First football match with no ‘heading’ allowed will take place between ex-professionals this month

The first adult football match with heading restrictions will take place later this month with  researchers to discover whether the game can function without it in a bid to reduce the risk of dementia for players.


The pilot match, which will be played by former professionals, will take place at Spennymoor Town’s Brewery Field on Sunday September 26. The first half will see heading only allowed in the box, and the second half will have no heading allowed.

iconic former footballers from the 1970s, ’80s and ’90s will be invited to attend the game or play if they are able to.


The fixture will be the first of its kind and follows research by Dr Willie Stewart and his University of Glasgow team, who found what they described as the ‘missing link’ between repetitive heading and neurodegenerative disease.

The study discovered that defenders, who head the ball the most, have a five-fold risk of developing dementia compared to the general public. Goalkeepers, who hardly ever head the ball, have no increased risk.


The research also found that the longer a player’s career lasted — in other words, the more headers they made  the greater the risk of neurodegenerative disease. These findings prompted Dr Stewart to ask football’s authorities to consider whether heading was necessary.


Dr Judith Gates, chair and co-founder of Head for Change, stressed that her charity are not calling for an outright ban on heading. That is a decision for football’s authorities such as world governing body FIFA to make after conducting their own trials, she says.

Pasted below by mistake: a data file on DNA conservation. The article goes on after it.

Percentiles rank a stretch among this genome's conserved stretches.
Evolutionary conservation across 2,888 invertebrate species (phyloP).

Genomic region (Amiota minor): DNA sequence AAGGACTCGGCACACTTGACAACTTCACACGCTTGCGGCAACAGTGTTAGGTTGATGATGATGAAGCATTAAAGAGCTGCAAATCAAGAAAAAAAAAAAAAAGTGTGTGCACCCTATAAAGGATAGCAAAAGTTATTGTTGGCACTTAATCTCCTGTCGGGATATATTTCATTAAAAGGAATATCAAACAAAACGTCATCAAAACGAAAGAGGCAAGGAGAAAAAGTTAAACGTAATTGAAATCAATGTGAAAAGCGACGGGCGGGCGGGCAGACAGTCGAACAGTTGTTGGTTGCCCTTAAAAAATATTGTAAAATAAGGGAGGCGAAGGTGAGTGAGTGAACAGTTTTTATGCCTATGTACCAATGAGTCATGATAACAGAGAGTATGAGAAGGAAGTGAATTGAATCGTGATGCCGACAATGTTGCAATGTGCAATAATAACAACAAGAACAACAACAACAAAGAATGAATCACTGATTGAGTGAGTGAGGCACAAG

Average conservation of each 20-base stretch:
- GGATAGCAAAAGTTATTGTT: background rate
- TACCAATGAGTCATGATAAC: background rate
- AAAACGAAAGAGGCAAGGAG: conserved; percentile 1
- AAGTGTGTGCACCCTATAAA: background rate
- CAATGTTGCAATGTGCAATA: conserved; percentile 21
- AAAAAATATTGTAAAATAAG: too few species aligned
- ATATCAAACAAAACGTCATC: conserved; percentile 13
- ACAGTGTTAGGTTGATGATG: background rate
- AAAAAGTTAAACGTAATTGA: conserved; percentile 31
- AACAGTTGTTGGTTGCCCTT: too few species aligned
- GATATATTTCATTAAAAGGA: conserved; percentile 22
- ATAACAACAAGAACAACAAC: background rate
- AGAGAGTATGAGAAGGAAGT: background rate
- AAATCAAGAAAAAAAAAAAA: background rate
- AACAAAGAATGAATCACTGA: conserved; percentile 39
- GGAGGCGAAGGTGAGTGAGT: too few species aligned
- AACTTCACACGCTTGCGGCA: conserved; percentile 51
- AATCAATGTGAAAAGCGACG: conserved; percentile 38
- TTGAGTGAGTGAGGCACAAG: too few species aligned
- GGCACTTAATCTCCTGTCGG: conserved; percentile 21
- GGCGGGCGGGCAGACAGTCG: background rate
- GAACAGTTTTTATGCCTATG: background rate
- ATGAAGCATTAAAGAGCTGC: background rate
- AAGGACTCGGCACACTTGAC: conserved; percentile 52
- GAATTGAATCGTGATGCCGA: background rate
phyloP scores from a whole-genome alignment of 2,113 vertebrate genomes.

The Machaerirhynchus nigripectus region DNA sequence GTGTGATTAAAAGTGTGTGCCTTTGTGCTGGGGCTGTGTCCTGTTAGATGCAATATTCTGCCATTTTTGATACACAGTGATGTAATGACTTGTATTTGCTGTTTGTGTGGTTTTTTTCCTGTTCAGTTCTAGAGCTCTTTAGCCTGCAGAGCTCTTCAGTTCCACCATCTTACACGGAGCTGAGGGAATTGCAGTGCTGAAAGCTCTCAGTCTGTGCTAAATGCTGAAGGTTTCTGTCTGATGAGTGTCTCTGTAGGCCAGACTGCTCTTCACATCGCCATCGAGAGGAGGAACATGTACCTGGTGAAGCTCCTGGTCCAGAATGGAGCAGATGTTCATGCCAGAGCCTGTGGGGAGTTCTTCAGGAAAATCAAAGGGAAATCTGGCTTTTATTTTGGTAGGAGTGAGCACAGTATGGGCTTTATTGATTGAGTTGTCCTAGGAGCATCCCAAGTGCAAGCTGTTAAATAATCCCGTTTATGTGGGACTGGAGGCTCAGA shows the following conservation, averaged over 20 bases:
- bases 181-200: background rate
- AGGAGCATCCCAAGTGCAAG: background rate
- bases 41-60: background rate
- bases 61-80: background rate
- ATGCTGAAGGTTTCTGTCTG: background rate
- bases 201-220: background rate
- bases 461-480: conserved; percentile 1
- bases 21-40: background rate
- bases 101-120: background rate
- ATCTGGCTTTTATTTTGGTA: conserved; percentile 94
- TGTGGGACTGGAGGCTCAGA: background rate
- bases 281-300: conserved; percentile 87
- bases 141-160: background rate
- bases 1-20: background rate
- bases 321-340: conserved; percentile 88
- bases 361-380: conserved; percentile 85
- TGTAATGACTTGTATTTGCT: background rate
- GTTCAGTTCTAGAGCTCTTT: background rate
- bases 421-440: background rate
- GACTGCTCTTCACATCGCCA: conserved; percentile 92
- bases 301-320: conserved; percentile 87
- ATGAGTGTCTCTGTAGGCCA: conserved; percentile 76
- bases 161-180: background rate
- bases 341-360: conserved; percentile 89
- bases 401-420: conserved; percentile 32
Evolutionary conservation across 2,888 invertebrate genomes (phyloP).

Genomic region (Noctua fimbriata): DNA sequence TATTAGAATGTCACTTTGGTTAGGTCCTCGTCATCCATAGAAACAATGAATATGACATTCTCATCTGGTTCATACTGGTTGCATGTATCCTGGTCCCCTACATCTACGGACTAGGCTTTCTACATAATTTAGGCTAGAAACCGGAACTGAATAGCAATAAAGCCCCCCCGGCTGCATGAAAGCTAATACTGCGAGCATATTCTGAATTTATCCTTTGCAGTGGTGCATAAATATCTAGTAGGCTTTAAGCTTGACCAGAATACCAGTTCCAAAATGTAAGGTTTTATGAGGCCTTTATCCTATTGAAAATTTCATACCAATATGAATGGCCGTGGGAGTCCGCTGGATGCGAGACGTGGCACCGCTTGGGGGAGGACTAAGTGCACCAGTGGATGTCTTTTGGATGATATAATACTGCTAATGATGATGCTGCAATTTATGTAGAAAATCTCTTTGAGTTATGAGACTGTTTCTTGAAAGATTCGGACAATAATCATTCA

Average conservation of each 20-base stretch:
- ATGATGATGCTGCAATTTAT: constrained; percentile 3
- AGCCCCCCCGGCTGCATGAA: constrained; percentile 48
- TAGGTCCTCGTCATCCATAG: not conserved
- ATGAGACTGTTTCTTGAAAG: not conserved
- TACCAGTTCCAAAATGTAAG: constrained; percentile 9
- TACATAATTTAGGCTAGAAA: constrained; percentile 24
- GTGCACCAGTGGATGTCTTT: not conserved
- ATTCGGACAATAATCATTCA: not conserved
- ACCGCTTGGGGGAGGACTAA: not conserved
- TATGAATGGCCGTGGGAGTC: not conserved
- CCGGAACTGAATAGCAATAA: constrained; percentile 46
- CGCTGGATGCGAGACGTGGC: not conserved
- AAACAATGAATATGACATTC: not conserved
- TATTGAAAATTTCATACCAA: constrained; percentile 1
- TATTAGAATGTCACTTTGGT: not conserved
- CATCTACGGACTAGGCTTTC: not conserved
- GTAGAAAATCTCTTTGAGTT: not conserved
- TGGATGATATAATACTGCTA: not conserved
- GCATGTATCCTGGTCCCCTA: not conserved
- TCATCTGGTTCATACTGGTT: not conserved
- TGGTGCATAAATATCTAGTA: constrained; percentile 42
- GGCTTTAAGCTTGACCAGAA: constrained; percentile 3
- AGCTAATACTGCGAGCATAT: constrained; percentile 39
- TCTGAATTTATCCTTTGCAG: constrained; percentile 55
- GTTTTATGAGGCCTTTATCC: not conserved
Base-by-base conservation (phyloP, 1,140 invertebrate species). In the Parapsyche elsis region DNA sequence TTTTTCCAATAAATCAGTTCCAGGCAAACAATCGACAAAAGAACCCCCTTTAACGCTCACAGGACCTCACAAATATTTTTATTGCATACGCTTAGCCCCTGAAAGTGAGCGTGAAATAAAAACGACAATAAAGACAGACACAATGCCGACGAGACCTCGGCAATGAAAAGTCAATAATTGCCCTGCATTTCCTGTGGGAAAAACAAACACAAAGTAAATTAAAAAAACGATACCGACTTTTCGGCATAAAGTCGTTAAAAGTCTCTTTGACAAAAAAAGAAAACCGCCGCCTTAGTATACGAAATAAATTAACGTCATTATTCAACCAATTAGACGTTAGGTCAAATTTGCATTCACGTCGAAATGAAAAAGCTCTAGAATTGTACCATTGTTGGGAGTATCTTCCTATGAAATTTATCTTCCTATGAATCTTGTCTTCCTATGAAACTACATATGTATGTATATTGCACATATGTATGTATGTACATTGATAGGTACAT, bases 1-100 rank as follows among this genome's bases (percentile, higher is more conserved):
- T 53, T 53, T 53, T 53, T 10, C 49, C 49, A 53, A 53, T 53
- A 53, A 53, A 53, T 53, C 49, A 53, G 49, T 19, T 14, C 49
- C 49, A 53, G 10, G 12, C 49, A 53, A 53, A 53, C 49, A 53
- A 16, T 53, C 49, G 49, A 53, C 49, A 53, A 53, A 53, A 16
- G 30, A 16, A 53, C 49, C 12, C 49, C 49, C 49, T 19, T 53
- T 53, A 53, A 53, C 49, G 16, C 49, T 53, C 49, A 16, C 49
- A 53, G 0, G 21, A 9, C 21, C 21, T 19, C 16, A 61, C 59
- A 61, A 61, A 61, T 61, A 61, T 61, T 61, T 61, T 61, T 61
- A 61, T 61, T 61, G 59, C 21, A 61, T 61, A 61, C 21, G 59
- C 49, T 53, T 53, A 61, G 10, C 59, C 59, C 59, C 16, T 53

‘Much conversation in footballing circles has centred on making the game safer,’ Dr Gates told Sportsmail. ‘The Premier League and other governing bodies have introduced guidance which limits high-force headers in training. Players, coaches, clubs and fans are asking, “What does this mean for the beautiful game?”


‘At all levels of the game, players and coaches have asked to experiment. In response to these queries, Head for Change agreed that the charity game at Spennymoor Town would illustrate some of these issues.


‘What happens to the game when heading is only allowed in the box? What happens when the ball cannot be headed? We hope that this experiment will further the discussion and that both players and supporters will have many ideas to share as a result of being involved.’

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